WikiLeaks founder Julian Assange is fighting being extradited to the US. Picture: Daniel LEAL-OLIVAS / AFP.
WikiLeaks founder Julian Assange is fighting being extradited to the US. Picture: Daniel LEAL-OLIVAS / AFP.

Julian Assange rambling and confused in court

Wikileaks founder Julian Assange has told a London court the US government tried to steal his children's DNA and accessed his psychology files in a bid to evict him from the Ecuadorian embassy in London.

The Australian appeared downcast and mumbled during a case management hearing in the Westminster Magistrates Court, ahead of his extradition trial in February.

Clean-shaven and wearing a white shirt with a blue sweater and navy coat, the 48-year-old WikiLeaks founder made a fist to supporters in the public gallery, who included Australian journalist John Pilger and former London mayor Ken Livingston.

However he seemed to struggle to remember his birth date when asked to give it at the beginning of Monday's hearing.

Assange's barrister Mark Summers QC applied to have the extradition trial delayed for three months and also requested the hearing be extended for longer than the set five days, saying new evidence had come to light. However District Judge Vanessa Baraitser refused his request before asking Assange whether he understood what had occurred.

"Not really. I can't think properly," Assange mumbled, before adding that the US government had an unfair advantage in the case.

"I don't understand how this is equitable. This superpower had 10 years to prepare for this case and I can't access my writings. It's very difficult where I am to do anything but these people have unlimited resources.

"They are saying journalists and whistleblowers are enemies of the people. They have unfair advantages dealing with documents. They (know) the interior of my life with my psychologist. They steal my children's DNA. This is not equitable what is happening here."

 

Julian Assange as he appeared at Westminster Magistrates' Court for a hearing related to his extradition to the United States. Picture: Elizabeth Cook/PA via AP.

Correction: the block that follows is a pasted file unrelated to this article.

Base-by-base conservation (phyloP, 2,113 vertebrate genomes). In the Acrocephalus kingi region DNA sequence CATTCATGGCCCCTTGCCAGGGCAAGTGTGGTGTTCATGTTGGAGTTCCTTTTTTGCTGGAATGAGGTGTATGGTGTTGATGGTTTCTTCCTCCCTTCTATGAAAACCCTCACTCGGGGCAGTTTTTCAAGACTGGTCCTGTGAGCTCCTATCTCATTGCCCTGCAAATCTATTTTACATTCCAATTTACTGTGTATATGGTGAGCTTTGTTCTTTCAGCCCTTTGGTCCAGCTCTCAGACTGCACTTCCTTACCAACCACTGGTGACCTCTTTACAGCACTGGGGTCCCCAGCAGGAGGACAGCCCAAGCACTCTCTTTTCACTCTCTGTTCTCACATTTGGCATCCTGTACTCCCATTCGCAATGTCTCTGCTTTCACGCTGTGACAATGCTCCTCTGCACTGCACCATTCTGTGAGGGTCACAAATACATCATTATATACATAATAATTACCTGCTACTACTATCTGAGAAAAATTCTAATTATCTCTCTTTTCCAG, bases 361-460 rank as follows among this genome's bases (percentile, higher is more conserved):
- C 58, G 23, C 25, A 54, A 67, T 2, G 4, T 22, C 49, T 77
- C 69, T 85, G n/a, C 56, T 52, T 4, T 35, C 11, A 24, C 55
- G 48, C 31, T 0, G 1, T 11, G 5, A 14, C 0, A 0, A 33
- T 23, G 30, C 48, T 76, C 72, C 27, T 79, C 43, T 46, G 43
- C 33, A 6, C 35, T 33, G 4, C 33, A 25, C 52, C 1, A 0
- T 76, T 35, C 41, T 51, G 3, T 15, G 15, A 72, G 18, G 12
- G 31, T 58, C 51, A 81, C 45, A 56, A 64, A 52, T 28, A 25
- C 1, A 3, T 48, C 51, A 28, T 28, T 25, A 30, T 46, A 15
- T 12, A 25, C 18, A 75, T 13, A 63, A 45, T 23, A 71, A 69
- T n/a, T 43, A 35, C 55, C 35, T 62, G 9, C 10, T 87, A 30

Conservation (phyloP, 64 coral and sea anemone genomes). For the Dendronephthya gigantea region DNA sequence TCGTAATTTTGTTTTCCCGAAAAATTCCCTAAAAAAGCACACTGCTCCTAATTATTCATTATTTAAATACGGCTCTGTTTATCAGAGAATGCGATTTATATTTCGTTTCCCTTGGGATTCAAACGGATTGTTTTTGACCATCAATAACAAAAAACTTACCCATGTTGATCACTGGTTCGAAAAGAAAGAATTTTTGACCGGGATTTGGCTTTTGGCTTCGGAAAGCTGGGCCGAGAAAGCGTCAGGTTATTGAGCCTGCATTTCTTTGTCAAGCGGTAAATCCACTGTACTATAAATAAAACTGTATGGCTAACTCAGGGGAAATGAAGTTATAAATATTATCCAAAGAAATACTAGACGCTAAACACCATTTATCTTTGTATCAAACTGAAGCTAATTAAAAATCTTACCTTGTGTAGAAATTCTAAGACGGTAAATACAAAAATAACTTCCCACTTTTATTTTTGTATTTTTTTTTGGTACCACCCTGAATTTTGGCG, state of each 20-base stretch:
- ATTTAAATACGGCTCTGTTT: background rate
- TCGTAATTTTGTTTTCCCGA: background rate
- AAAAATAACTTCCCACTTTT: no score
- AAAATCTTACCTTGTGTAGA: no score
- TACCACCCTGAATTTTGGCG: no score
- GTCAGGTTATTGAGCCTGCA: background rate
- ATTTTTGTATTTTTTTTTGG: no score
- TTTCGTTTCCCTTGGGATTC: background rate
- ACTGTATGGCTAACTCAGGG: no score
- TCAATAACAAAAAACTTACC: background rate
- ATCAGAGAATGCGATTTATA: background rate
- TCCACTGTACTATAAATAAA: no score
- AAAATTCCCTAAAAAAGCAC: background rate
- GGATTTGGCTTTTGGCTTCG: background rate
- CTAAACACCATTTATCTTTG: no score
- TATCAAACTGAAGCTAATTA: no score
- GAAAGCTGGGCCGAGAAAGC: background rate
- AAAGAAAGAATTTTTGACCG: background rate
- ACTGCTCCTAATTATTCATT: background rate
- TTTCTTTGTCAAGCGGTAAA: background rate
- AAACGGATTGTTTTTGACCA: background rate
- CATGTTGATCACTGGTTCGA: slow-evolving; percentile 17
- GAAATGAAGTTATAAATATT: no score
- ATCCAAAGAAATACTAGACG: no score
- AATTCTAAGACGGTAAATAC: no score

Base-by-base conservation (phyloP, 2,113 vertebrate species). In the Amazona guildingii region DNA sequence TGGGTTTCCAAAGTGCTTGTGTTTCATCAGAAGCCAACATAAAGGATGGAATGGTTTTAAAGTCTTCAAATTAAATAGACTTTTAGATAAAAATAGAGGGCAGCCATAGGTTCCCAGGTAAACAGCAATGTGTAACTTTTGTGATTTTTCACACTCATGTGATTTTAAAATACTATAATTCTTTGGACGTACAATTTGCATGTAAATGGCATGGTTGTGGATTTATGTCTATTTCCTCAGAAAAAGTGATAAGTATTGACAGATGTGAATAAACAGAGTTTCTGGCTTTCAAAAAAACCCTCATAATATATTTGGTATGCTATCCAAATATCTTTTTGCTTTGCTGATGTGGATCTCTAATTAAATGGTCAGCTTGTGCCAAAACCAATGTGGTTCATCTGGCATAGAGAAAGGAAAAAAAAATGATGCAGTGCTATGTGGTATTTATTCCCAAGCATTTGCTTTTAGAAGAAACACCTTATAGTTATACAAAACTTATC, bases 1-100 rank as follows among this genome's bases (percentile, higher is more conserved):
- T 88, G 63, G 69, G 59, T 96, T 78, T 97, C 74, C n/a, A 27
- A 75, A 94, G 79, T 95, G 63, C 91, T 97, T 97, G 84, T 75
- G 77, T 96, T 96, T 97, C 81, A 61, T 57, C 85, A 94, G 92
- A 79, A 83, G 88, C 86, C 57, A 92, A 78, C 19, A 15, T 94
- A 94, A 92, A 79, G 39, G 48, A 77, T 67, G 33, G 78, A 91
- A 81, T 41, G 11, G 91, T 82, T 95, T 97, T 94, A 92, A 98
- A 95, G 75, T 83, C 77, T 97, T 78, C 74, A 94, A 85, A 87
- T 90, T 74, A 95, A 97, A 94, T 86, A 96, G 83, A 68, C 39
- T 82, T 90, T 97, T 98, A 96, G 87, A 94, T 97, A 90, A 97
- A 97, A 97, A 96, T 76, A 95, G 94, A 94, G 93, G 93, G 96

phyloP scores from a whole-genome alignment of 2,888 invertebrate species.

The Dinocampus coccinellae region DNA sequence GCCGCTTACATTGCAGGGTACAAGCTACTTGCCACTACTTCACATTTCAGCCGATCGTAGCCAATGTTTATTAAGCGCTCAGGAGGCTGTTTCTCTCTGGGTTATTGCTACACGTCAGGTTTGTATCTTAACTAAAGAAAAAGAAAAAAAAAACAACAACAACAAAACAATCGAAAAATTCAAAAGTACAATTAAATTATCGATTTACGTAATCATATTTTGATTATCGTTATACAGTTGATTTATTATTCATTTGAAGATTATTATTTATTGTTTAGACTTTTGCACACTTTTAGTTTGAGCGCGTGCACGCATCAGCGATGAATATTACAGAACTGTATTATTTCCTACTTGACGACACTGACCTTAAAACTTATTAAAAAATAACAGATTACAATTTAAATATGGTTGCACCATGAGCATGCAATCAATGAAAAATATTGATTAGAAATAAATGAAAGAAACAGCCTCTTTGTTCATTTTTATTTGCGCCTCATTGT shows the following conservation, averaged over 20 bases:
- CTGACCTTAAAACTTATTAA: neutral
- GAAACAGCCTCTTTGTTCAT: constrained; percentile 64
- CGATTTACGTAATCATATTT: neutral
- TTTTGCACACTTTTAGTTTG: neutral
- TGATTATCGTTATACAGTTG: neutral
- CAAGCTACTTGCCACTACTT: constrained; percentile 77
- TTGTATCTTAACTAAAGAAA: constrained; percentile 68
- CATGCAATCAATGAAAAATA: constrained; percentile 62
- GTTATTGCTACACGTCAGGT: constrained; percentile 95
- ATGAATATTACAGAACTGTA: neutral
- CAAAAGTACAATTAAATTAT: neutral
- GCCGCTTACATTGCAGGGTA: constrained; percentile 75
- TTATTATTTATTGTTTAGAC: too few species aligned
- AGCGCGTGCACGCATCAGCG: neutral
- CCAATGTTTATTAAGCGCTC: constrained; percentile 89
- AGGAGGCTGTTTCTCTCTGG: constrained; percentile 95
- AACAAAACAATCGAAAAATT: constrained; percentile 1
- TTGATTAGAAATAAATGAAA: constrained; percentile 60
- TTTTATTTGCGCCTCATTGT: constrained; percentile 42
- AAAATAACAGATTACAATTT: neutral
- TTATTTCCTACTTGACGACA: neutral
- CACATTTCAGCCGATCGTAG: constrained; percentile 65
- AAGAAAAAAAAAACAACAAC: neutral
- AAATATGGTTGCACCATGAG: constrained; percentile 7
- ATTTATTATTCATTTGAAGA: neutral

Julian Assange as he appeared at Westminster Magistrates' Court for a hearing related to his extradition to the United States. Picture: Elizabeth Cook/PA via AP.

 

Earlier, Summers had argued that new evidence in the case only came to light since Assange's arrest six months ago.

Summers referred to allegations that Spanish contractors spied on Assange on behalf of the US government while he held asylum-seeker status inside the Ecuadorian embassy.

Earlier this month Spain's National Court announced it was investigating whether a Spanish security firm spied on Assange in the embassy with hidden microphones and other devices and passed information to Ecuadorean and US authorities. "That's merely one tentacle of the octopus, but we hope the court can see the magnitude of the evidential task," Summers told the court.

"To be blunt, we need more time." Summers also expressed concern about the conditions under which Assange was being held, including the fact he has no access to a computer. "It was only last week that we were able to pass him documents," the barrister said.

James Lewis, for the US government, said his side was strongly against any further delay in the case.

"The defence have had five-and-a-half months to prepare that evidence and we would resist a further extension," he argued.

Lewis said there was no question over the legality of Assange's actions, and accused the Australian of knowingly risking the torture, death or arbitrary detention of US informants.

"It is not journalistic, actually it is criminal, both in the United States and the United Kingdom," he said.

The US government wants to try Assange over the release of thousands of confidential and classified Pentagon files about the wars in Iraq and Afghanistan, including the names of local informants in those countries. Assange and his supporters say he was acting as a journalist and the information he released revealed multiple war crimes committed by coalition forces in those countries.

He faces 17 charges of spying and one of computer hacking, with a maximum sentence of 175 years if found guilty in the US.

Judge Baraitser refused to give the defence more time or extend the trial length and adjourned the case until November 18, with the full trial still set for February.


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